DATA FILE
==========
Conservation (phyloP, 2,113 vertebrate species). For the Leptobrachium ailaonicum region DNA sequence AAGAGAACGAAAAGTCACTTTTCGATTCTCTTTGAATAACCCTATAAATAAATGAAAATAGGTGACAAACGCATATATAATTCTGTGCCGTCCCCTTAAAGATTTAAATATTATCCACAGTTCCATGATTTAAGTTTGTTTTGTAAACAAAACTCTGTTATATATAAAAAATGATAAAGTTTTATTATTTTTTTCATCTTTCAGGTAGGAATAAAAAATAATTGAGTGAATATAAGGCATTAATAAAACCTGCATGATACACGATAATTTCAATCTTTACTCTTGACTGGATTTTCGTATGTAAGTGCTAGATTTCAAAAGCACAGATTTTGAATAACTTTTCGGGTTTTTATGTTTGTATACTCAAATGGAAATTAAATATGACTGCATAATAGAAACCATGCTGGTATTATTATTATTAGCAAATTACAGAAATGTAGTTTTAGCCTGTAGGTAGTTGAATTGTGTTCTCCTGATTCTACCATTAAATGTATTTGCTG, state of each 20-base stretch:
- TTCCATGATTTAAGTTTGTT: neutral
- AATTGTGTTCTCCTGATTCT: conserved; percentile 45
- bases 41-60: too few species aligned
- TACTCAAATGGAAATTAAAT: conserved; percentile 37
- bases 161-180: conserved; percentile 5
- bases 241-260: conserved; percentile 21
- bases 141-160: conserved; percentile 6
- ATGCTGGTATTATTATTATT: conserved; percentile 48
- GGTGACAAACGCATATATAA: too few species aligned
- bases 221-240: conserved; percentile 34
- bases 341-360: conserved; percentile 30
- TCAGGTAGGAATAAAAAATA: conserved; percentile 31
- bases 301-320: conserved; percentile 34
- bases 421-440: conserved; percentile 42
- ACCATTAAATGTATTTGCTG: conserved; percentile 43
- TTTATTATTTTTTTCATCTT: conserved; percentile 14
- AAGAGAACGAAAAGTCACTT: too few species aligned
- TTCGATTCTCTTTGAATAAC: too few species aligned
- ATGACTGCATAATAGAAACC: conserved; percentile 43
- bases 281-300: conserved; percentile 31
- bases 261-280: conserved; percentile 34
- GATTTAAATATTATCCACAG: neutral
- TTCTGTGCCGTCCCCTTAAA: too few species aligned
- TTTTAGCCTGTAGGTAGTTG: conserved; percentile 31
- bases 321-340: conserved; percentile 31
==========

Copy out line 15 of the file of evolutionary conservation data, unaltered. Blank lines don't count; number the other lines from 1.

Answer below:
- bases 421-440: conserved; percentile 42